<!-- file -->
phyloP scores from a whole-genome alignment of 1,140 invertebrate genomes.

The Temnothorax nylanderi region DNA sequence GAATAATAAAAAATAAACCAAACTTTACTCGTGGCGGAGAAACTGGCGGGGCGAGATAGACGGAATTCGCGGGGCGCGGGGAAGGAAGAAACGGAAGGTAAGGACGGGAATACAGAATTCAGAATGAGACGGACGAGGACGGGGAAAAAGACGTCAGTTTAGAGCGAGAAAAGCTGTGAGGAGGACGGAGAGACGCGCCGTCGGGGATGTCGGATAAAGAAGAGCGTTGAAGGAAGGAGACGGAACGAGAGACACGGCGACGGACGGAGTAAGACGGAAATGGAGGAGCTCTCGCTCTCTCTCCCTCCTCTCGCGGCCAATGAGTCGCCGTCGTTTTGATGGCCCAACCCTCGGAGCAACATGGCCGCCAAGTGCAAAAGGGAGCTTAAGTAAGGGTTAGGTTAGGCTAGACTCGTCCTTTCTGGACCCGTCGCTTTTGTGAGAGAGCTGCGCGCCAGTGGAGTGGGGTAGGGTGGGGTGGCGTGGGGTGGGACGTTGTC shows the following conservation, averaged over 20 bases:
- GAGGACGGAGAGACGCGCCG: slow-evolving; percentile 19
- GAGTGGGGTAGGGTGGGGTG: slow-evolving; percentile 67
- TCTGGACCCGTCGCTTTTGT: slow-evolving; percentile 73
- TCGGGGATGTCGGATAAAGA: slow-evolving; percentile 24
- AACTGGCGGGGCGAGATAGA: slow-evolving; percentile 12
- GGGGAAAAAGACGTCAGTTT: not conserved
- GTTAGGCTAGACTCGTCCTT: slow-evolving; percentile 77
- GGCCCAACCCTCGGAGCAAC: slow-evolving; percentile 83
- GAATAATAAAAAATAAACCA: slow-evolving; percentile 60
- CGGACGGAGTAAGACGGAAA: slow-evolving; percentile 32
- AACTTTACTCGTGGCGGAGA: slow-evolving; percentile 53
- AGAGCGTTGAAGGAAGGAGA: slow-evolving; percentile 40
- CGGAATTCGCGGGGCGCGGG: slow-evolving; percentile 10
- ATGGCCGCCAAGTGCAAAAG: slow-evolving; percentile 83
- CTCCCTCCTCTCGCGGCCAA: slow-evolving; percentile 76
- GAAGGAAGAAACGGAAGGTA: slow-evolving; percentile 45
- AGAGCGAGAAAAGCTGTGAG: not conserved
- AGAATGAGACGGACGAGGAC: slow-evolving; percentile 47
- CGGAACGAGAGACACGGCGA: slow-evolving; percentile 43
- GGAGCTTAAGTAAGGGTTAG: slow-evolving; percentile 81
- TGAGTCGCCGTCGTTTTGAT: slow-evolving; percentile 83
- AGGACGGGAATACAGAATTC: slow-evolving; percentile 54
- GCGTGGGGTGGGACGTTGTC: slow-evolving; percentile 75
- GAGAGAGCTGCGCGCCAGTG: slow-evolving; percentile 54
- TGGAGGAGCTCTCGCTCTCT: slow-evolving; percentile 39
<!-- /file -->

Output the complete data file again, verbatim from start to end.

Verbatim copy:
phyloP scores from a whole-genome alignment of 1,140 invertebrate genomes.

The Temnothorax nylanderi region DNA sequence GAATAATAAAAAATAAACCAAACTTTACTCGTGGCGGAGAAACTGGCGGGGCGAGATAGACGGAATTCGCGGGGCGCGGGGAAGGAAGAAACGGAAGGTAAGGACGGGAATACAGAATTCAGAATGAGACGGACGAGGACGGGGAAAAAGACGTCAGTTTAGAGCGAGAAAAGCTGTGAGGAGGACGGAGAGACGCGCCGTCGGGGATGTCGGATAAAGAAGAGCGTTGAAGGAAGGAGACGGAACGAGAGACACGGCGACGGACGGAGTAAGACGGAAATGGAGGAGCTCTCGCTCTCTCTCCCTCCTCTCGCGGCCAATGAGTCGCCGTCGTTTTGATGGCCCAACCCTCGGAGCAACATGGCCGCCAAGTGCAAAAGGGAGCTTAAGTAAGGGTTAGGTTAGGCTAGACTCGTCCTTTCTGGACCCGTCGCTTTTGTGAGAGAGCTGCGCGCCAGTGGAGTGGGGTAGGGTGGGGTGGCGTGGGGTGGGACGTTGTC shows the following conservation, averaged over 20 bases:
- GAGGACGGAGAGACGCGCCG: slow-evolving; percentile 19
- GAGTGGGGTAGGGTGGGGTG: slow-evolving; percentile 67
- TCTGGACCCGTCGCTTTTGT: slow-evolving; percentile 73
- TCGGGGATGTCGGATAAAGA: slow-evolving; percentile 24
- AACTGGCGGGGCGAGATAGA: slow-evolving; percentile 12
- GGGGAAAAAGACGTCAGTTT: not conserved
- GTTAGGCTAGACTCGTCCTT: slow-evolving; percentile 77
- GGCCCAACCCTCGGAGCAAC: slow-evolving; percentile 83
- GAATAATAAAAAATAAACCA: slow-evolving; percentile 60
- CGGACGGAGTAAGACGGAAA: slow-evolving; percentile 32
- AACTTTACTCGTGGCGGAGA: slow-evolving; percentile 53
- AGAGCGTTGAAGGAAGGAGA: slow-evolving; percentile 40
- CGGAATTCGCGGGGCGCGGG: slow-evolving; percentile 10
- ATGGCCGCCAAGTGCAAAAG: slow-evolving; percentile 83
- CTCCCTCCTCTCGCGGCCAA: slow-evolving; percentile 76
- GAAGGAAGAAACGGAAGGTA: slow-evolving; percentile 45
- AGAGCGAGAAAAGCTGTGAG: not conserved
- AGAATGAGACGGACGAGGAC: slow-evolving; percentile 47
- CGGAACGAGAGACACGGCGA: slow-evolving; percentile 43
- GGAGCTTAAGTAAGGGTTAG: slow-evolving; percentile 81
- TGAGTCGCCGTCGTTTTGAT: slow-evolving; percentile 83
- AGGACGGGAATACAGAATTC: slow-evolving; percentile 54
- GCGTGGGGTGGGACGTTGTC: slow-evolving; percentile 75
- GAGAGAGCTGCGCGCCAGTG: slow-evolving; percentile 54
- TGGAGGAGCTCTCGCTCTCT: slow-evolving; percentile 39